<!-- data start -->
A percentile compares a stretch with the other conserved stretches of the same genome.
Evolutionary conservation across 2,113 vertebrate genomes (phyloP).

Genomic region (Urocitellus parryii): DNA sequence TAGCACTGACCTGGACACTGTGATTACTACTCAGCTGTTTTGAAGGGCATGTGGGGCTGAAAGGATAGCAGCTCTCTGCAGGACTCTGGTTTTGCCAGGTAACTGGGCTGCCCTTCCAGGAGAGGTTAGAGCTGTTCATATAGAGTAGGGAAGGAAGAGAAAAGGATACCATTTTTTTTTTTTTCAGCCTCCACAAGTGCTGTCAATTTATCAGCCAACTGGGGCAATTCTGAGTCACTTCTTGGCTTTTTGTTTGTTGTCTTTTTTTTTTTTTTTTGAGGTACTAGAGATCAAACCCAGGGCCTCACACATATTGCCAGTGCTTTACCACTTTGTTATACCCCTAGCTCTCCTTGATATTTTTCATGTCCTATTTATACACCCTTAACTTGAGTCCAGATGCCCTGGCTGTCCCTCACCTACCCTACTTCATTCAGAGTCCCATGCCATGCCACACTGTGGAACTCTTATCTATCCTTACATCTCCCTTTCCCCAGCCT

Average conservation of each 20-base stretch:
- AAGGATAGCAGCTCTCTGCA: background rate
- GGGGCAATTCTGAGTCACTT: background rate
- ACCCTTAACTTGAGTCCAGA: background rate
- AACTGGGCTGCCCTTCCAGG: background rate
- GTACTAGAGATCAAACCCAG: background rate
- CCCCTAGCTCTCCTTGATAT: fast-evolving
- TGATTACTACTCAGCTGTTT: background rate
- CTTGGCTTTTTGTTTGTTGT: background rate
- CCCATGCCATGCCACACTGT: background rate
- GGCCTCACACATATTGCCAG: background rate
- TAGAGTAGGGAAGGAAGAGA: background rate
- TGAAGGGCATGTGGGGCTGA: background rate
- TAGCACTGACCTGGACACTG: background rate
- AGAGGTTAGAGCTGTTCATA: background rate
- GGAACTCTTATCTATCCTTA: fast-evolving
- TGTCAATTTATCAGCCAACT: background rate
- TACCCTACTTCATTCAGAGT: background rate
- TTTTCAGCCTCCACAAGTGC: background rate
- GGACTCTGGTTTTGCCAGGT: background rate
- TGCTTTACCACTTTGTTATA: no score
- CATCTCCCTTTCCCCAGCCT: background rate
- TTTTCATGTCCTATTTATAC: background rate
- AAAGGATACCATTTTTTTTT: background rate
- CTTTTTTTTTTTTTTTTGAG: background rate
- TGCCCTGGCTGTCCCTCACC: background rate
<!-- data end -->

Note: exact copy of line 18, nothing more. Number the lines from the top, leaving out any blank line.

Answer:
- AGAGGTTAGAGCTGTTCATA: background rate